Lofa Tatupu remembers his first regular season game at Qwest Field – the glint of sunlight as he charged through the end zone tunnel, the rubberized smell of the FieldTurf, the gentle hum of the crowd.
"We were out there on defense, and it was relatively quiet," the Seattle Seahawks' Pro Bowl middle linebacker recalls of the 2005 home opener against the Atlanta Falcons. "We'd make a play, and it was like 'clap-clap-clap.' I looked around thinking, 'What's up?' Then, late in the season, we played the Giants, and I don't know what took over the fans, but it's been crazy ever since. It truly is the loudest stadium, and in the playoffs, it just gets louder."
Qwest will be at its cacophonous best Saturday when the NFC West-champion Seahawks host the Washington Redskins in a first-round playoff game. And while the home team boasts its usual share of offensive stars, from Pro Bowl quarterback Matt Hasselbeck to unparalleled left tackle Walter Jones and former league MVP halfback Shaun Alexander, Tatupu and his fellow defenders will inspire the most rabid roars.
Quietly, unexpectedly, the Seahawks have become a team driven by its defense – a season-ending 44-41 defeat to the lowly Atlanta Falcons notwithstanding. Seattle, which had already secured the No. 3 playoff seed, ranked fifth in the NFL in points allowed before that throwaway game.
More conspicuously, the Hawks landed four starters on the NFC's 2008 Pro Bowl team: Tatupu, outside linebacker Julian Peterson, defensive end Patrick Kerney and cornerback Marcus Trufant. No other team had as many defensive players selected.
"We know a lot of people are upset about that," Tatupu said. "Hey, we're sorry. We've got a bunch of hunting dogs out there. And contrary to a lot of people's belief, we are a good football team."
Whether the Seahawks are as good as they were in 2005, when they rolled to their first Super Bowl appearance, or even '06, when they battled the eventual NFC champion Chicago Bears into overtime before losing in a divisional-round playoff game, has yet to be determined. This much, however, is known about the '07 team: Though head coach Mike Holmgren is a renowned offensive strategist and Hasselbeck is a vocal and popular locker-room leader, the Hawks have experienced a discernible tilt toward the defensive side of the ball.
Consider that two years ago, no Seahawks defenders were voted to the Pro Bowl during that conference championship campaign, though Tatupu went to Hawaii as an injury replacement for the Bears' Brian Urlacher.
"As a whole, our defense is head and shoulders above anything we've had in the past," says 12th-year wideout Bobby Engram, who joined the team in 2001.
Hasselbeck says he feels less prone to taking drive-sustaining risks than in years past because he's confident that the defense can hold up its end. "Before I might say, 'Hey, let's take some chances,'" he says. "It's easier now to do things the way Mike (Holmgren) wants me to do them."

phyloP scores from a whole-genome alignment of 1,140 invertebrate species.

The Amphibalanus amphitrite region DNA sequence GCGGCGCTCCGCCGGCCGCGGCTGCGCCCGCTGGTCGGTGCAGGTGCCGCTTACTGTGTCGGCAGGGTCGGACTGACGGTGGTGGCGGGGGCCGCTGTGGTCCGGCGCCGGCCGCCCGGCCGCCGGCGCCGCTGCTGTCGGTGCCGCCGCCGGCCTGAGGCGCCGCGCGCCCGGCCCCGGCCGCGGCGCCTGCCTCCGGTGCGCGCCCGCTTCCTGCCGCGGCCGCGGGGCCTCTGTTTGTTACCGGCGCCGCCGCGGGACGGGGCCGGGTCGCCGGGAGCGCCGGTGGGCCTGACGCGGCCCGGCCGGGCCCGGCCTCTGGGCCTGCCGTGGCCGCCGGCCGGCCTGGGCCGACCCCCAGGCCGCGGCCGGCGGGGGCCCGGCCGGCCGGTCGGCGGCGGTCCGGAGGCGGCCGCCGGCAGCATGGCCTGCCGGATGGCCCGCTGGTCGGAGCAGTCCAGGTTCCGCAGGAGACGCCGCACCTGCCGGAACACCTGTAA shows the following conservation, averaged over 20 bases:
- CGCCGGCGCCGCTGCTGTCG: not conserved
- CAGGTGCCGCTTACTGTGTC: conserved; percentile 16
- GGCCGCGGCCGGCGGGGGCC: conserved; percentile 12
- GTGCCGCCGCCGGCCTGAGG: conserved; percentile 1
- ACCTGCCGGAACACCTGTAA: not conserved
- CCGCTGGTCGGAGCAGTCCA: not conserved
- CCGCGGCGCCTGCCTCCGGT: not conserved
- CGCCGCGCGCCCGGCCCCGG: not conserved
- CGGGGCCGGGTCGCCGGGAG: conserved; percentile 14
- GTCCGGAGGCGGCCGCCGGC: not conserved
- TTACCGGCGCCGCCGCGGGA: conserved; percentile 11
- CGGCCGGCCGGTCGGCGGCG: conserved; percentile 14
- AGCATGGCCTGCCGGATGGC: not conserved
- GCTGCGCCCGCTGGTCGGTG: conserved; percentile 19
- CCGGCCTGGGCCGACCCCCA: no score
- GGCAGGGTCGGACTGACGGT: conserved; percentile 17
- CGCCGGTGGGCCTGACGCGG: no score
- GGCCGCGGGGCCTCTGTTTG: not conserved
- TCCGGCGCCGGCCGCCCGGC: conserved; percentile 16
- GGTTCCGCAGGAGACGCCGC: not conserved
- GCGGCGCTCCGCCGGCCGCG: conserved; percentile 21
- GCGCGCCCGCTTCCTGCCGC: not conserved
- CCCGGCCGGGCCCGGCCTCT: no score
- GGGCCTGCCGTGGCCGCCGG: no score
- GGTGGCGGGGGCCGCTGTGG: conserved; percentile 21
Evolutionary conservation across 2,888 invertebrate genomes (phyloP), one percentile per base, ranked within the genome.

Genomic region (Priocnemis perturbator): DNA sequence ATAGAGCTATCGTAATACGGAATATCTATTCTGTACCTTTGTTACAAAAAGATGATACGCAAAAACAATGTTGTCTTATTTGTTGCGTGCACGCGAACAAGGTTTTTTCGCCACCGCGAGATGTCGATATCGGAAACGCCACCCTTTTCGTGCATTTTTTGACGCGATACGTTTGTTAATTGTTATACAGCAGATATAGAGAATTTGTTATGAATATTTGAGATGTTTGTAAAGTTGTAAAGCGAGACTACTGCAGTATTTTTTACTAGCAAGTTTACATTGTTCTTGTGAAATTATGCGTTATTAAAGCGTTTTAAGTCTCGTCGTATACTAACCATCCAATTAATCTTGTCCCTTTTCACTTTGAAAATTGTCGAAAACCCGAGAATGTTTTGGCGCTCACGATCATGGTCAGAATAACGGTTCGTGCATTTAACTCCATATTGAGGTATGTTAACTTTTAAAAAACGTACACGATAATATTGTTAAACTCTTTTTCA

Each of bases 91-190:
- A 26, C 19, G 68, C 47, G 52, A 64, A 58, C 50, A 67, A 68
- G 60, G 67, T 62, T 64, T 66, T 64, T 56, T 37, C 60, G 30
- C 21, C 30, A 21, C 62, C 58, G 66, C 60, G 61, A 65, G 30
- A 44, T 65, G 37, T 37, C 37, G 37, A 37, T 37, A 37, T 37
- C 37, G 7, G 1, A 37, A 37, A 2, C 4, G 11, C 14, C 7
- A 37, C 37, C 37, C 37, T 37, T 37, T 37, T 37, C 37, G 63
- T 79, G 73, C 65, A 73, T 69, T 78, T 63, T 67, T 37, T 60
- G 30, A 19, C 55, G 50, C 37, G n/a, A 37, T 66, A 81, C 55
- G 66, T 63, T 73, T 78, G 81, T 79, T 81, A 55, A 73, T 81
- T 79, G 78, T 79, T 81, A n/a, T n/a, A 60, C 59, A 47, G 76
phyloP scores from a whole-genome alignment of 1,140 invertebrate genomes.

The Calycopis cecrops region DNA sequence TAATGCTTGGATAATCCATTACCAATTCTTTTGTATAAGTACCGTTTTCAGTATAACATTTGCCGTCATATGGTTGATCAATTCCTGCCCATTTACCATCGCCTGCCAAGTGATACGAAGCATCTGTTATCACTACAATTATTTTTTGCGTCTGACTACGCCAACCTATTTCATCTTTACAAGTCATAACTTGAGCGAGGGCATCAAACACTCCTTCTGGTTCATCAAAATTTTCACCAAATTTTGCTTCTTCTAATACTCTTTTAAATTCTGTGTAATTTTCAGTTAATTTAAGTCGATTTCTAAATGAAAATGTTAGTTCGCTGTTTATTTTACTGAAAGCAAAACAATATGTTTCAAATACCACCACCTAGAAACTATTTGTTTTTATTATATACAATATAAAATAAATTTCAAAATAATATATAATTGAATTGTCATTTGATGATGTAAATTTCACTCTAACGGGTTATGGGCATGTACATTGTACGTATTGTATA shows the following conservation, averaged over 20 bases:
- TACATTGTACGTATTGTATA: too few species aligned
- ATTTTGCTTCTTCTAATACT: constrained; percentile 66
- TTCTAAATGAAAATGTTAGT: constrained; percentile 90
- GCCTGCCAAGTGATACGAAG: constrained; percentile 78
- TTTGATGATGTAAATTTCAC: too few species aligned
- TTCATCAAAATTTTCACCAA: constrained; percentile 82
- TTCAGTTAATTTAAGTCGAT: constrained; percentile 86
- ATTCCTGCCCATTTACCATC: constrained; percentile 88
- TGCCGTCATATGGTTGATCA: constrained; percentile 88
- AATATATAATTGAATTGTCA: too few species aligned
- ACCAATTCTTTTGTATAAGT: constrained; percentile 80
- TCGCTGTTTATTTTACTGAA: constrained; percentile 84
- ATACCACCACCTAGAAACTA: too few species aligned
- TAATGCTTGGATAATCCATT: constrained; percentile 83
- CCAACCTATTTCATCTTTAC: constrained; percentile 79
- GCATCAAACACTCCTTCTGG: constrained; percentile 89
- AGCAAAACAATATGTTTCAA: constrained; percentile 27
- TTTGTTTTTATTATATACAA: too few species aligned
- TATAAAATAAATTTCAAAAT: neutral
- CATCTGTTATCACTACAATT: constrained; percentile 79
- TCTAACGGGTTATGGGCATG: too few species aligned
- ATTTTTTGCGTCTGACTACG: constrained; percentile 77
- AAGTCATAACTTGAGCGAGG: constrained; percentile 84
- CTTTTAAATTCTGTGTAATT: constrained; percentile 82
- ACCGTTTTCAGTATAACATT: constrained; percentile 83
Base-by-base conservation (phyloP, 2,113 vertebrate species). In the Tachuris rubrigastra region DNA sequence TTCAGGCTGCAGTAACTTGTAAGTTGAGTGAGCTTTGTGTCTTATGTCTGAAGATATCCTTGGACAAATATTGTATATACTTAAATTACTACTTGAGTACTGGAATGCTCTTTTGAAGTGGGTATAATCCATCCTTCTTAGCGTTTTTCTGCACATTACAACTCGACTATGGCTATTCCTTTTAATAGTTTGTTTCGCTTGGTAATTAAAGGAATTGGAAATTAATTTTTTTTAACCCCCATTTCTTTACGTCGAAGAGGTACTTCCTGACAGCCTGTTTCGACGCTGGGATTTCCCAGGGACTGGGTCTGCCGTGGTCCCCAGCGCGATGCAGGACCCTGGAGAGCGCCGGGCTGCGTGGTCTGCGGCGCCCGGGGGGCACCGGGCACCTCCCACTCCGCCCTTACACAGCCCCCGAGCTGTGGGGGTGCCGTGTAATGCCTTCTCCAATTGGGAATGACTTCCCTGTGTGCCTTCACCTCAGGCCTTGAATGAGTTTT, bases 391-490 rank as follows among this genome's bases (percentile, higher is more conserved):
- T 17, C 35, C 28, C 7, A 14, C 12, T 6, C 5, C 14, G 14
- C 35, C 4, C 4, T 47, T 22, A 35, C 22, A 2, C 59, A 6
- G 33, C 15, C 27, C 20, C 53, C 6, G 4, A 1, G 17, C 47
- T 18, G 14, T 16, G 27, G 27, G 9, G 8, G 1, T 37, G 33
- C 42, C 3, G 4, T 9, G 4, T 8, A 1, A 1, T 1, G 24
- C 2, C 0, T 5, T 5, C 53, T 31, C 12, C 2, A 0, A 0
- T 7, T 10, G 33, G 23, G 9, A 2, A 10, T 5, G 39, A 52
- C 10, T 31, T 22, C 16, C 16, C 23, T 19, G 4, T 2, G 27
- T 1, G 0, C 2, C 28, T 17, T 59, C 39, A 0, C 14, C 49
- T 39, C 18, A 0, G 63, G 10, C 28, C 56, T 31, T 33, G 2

Holmgren oversaw an extreme makeover of his defense, which has swapped out six of 11 starters from '06. Two holdovers, defensive end Darryl Tapp and cornerback Kelly Jennings, were elevated to starting roles; defensive tackle Brandon Mebane, a third-round pick from Cal, took over after Chuck Darby went down with a season-ending knee injury in October; and Kerney (Falcons) and safeties Deon Grant (Jaguars) and Brian Russell (Browns) were signed as free agents.
The steadying presence of savvy veterans Grant and Russell in the secondary has allowed Trufant, the 11th overall pick in the 2003 NFL draft, to realize his vast potential. He had seven interceptions and 15 passes defensed in a breakout campaign.
The secondary has also benefited from the addition of former Falcons coach Jimmy Mora as assistant head coach/defensive backs. Mora has helped install some exotic blitz packages for coordinator John Marshall's scheme. In addition, linebackers Tatupu and Leroy Hill, both fierce hitters, have room to roam behind an energized defensive line, and Kerney and Peterson have thrived as bookend pass rushers over the past two months.
Kerney, a relentless pass rusher, shook off a slow statistical start with a dominant second-half burst that at one point included three-sack efforts in three out of four games. He finished with an NFC-best 14½ sacks, one behind NFL leader Jared Allen of the Chiefs. "The guy's a machine," Tatupu says. "He has such a strict training regimen, and he might be crazier than I am out there."
He's also quite practical. Upon learning of his Pro Bowl selection, Kerney decided to pay for the team's other veteran defensive linemen to join him in Hawaii. As for Mebane, Kerney says, "I'm going to buy him a muni bond and some personal finance books."
Like Tatupu, Kerney is cognizant of the discrepancy in the team's defensive rankings – Seattle is tied for sixth in scoring defense (18.2 points per game) but is 15th in yards allowed (321.8). "That's because of the playmaking ability so many guys have on this defense," Kerney says. "Teams are moving the ball on us, but guys are causing fumbles and making picks and doing the things that stymie drives."
And that once tame crowd? As of Dec. 9, opponents had been called for 69 false starts at Qwest over the past three seasons, far more than any other stadium during that stretch. Eleven of those were committed by the Giants during that 2005 game that Tatupu so vividly recalls as the fans' coming-out party.
Since that game, Tatupu says he has semi-regularly lost his voice from screaming out defensive signals to teammates over the insanely loud crowd, a process that has become increasingly futile.
"We've got to go into games knowing what our shifts are against various formations," Kerney says, "because if Eddie Vedder was out there screaming at the top of his lungs, we still wouldn't be able to hear the signals."
If a Super Bowl encore is forthcoming, the Seahawks' defense will take the lead.